A.K.: The Ukrainian aerospace industry has no future. The land where the manufacturing facilities are located have become potential sweet spots for [property] developers. This is similar to those other formerly strategic enterprises, the territories of which have since been redeveloped, like Kyiv’s Arsenal, the designer and manufacturer of optical and electronic instruments for space, aviation and ground uses, both commercial and military; or Radar, the manufacturer of avionics and radiolocation equipment for aircraft. I suppose, both Kyiv’s and Kharkiv’s [aircraft manufacturing] enterprises are bound for the same fate. I wish they weren’t, but that’s the reality.

ATO: I’m plagued by this question. Is Russia also responsible for what happened to Ukraine’s aerospace industry? Or it was pre-destined historically? In some other CIS countries, former Soviet Republics, the situation is similar as with Tashkent’s plant in Uzbekistan, which has also disappeared.

A.K.: No, I don’t think it is responsible. The Russian side proposed different cooperation options. An-148 and An-140 programmes were put on hold for purely political decisions taken by the Ukrainian parliament in 2014. Russia was interested in the An-148 regional jet for its defence ministry and government institutions, and it was interested in the An-140 regional turboprop, but [gave up and] finally opted for the local Ilyushin IL-112V and IL-114-300 types instead. There’s a significant difference between Tashkent’s plant and Ukrainian enterprises: there were good chances for development in Kyiv and Kharkiv. But self-defeating political decisions and the games of irresponsible politicians resulted in the demise of the hi-tech industry. And because of similar games, Ukraine is now also on the brink of losing another hen that lays the golden egg – revenues from transporting Russian gas to Europe.

ATO: Are there any lessons to be learned from this sad story by those who run the Russian aerospace industry?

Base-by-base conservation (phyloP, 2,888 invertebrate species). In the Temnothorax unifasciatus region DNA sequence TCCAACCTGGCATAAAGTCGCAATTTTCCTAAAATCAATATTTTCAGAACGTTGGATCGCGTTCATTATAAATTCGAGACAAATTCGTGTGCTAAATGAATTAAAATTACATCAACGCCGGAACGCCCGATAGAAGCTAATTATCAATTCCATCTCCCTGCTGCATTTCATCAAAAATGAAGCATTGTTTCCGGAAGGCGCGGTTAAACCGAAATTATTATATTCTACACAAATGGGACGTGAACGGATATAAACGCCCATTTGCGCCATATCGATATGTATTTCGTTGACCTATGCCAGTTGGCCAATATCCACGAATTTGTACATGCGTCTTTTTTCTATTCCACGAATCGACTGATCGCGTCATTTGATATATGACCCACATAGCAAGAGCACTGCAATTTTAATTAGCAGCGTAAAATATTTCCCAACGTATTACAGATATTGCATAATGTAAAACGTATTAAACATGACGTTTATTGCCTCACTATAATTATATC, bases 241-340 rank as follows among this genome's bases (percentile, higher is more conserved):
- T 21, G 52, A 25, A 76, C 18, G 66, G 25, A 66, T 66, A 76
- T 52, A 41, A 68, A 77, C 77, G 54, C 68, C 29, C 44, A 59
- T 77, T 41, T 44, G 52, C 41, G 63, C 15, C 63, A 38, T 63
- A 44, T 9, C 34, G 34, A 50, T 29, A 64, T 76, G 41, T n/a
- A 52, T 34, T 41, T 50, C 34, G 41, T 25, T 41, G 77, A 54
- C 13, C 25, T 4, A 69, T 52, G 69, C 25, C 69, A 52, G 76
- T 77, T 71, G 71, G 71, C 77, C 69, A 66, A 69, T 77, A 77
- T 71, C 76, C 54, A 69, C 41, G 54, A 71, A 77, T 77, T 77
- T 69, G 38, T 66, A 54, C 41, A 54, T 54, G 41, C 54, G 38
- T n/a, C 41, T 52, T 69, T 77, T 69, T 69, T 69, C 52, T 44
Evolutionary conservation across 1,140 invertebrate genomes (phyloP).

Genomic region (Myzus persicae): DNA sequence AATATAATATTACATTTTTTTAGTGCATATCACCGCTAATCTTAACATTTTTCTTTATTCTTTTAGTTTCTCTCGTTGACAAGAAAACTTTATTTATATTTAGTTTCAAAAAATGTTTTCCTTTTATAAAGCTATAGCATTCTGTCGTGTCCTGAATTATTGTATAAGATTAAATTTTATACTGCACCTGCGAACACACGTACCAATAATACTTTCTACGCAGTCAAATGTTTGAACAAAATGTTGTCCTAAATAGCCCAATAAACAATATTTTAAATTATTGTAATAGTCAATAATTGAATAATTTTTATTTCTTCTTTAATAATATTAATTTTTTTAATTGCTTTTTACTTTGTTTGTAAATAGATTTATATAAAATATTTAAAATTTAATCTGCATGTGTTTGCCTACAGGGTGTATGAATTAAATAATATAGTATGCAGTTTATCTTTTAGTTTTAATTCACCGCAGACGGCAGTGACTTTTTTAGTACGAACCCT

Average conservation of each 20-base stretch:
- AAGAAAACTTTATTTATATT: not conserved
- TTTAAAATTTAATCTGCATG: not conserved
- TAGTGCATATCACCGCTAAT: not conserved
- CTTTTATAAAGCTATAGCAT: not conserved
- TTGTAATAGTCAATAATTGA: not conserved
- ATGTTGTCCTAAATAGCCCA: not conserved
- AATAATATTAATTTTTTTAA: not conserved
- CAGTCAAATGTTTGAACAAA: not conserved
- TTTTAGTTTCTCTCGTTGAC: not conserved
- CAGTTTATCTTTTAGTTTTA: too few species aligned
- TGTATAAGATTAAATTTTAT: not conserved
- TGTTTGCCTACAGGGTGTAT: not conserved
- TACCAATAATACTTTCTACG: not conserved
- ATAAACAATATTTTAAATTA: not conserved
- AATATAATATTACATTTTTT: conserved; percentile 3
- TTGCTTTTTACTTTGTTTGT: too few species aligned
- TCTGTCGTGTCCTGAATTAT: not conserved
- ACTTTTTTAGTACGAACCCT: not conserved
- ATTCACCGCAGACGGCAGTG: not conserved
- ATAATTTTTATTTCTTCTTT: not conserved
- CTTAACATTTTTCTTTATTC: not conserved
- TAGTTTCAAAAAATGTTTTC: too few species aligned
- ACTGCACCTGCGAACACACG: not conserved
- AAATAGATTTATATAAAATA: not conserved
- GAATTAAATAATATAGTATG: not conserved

A.K.: Although there are plenty of problems in the Russian aerospace industry, I cannot see any lessons to be learned from their Ukrainian counterparts except, perhaps, that it is unwise to imitate production processes and then just exercise wishful thinking. It is important instead to focus on a small number of projects that have real perspectives in the global marketplace – and then make great efforts with aftersales support. It was sad to watch the situation unravel around the Superjet 100 with [Irish regional carrier] CityJet, when such a brilliant opportunity to stay in the European market was wasted. I hope that appropriate conclusions will be made for the MC-21 [Russia’s advanced mid-haul airliner] and these mistakes won’t be committed again.

ATO: Ukraine has a strategy for the development of its aerospace industry but, I suppose, it is not being followed

A.K.: It is no more than a declaration. It’s totally unrealistic. We’ve got lots of such documents in this country.

ATO: Did I understand correctly that the new Ukrainian authorities shouldn’t bother with developing the national aerospace industry – because it is inefficient and it’s too late? But in this case, what will happen to those people working in the industry and the respective associated educational institutions?

A.K.: That’s right, all opportunities have been wasted. Even the pride of Ukrainian politicians, the Antonov An-225 Mriya, next to which they love to pose for their pictures, should soon make its way to museums because it’s three decades old. Also, there are not too many professionals left in the industry. The average age of all Antonov employees is 50. Not surprisingly, universities are adapting to the new market requirements, and have started preparing staff for airlines, airports and ATM.

ATO: This is ever so sad.

A.K.: True. But it’s the reality.

Interview by Artyom Korenyako

Russian Aviation Insider